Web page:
CEO stepped down, employees laid off - Is this Israel Project's end?

JTA reported Tuesday that the organization that was established in 2002 saw a rapid decline in donations in recent years: from $8,696,052 in 2015 to $4,922,854 in 2016.

By
July 7, 2019 13:26
2 minute read.
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Israel flag 521. (photo credit: Courtesy)

WASHINGTON – The Israel Project, a Washington-based pro-Israel organization, is facing financial difficulties that have cast doubt on its continued existence. The board is set to meet on Friday to decide.

Earlier this week, the CEO of the non-profit, Josh Block, stepped down after seven years at the position. “It has been a tremendous privilege to partner in this sacred work with dedicated lay leaders like you, consummate professionals and colleagues, and generous donors, to whom I am profoundly grateful,” he wrote in a post on social media. “Nonetheless, I’ve decided this month is the right time to conclude my tenure at TIP and pursue new challenges and opportunities.”

A source familiar with the organization told The Jerusalem Post that all employees in Washington and Jerusalem were laid off with no compensation. “We all knew that the organization is facing difficulties, but we didn’t realize how bad the situation was,” the source said on condition of anonymity. He added that he could not recall a situation in which a Jewish organization was operating without paying salaries. “I am sure that the board will help these employees,” the source said. “It is not their fault.”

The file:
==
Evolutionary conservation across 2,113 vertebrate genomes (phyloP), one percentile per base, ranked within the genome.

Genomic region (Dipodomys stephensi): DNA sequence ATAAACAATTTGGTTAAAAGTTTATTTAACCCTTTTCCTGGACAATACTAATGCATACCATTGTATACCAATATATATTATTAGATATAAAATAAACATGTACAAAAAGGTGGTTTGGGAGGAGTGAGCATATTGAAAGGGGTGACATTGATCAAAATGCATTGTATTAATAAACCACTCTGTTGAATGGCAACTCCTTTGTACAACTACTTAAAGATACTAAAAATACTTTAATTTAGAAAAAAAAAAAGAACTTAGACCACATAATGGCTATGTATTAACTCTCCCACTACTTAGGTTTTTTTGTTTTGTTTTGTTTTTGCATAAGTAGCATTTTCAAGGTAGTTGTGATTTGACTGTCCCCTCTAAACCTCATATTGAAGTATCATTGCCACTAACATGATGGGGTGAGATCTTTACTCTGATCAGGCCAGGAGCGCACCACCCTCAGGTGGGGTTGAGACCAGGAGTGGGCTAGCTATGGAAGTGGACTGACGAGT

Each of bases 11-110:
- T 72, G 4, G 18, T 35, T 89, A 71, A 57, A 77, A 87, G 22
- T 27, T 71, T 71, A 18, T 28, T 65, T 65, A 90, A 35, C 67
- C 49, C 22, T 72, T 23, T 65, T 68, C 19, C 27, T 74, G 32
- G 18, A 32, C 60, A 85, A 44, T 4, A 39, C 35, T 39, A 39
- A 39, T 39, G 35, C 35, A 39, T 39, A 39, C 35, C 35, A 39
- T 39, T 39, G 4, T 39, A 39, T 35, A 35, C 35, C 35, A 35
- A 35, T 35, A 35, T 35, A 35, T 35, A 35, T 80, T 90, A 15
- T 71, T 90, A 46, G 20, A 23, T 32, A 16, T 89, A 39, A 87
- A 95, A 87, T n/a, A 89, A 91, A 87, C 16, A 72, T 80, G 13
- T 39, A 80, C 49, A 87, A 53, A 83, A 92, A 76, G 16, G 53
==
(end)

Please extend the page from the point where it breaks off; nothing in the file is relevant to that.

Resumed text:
JTA reported Tuesday that the organization that was established in 2002 saw a rapid decline in donations in recent years: from $8,696,052 in 2015 to $4,922,854 in 2016. “People will need to ask themselves how they got to this point,” the source told the Post. He also expressed that he hopes to see the Jerusalem branch of The Israel Project continue its work.

“The idea was to build a media platform that would help to fight the [anti-Israel] narrative in favor of Israel,” he added. “The Jerusalem branch did some serious hasbara projects with international journalists,” he continued. “It had a significant impact on shaping public opinion. It was a combative and impolite organization, and the critics of Israel are thrilled today. It’s really sad.”

In 2017, an undercover Al-Jazeera reporter was able to infiltrate The Israel Project, and a few other non-profits, spending a few weeks with its workers in Washington that resulted in a negative expose of how the non-profit works.

“This is not the reason they are considering to close. But obviously, it didn’t help,” the source told the Post.

 Allan Myer, The Israel Project Chairman of the board, told The Jerusalem Post that speculations regarding the upcoming closure of the organization “are so very premature.”

“No decisions have been made, and I doubt that they will be made on Friday,” Myer said. “There is a slew of options, and they will be addressed.”


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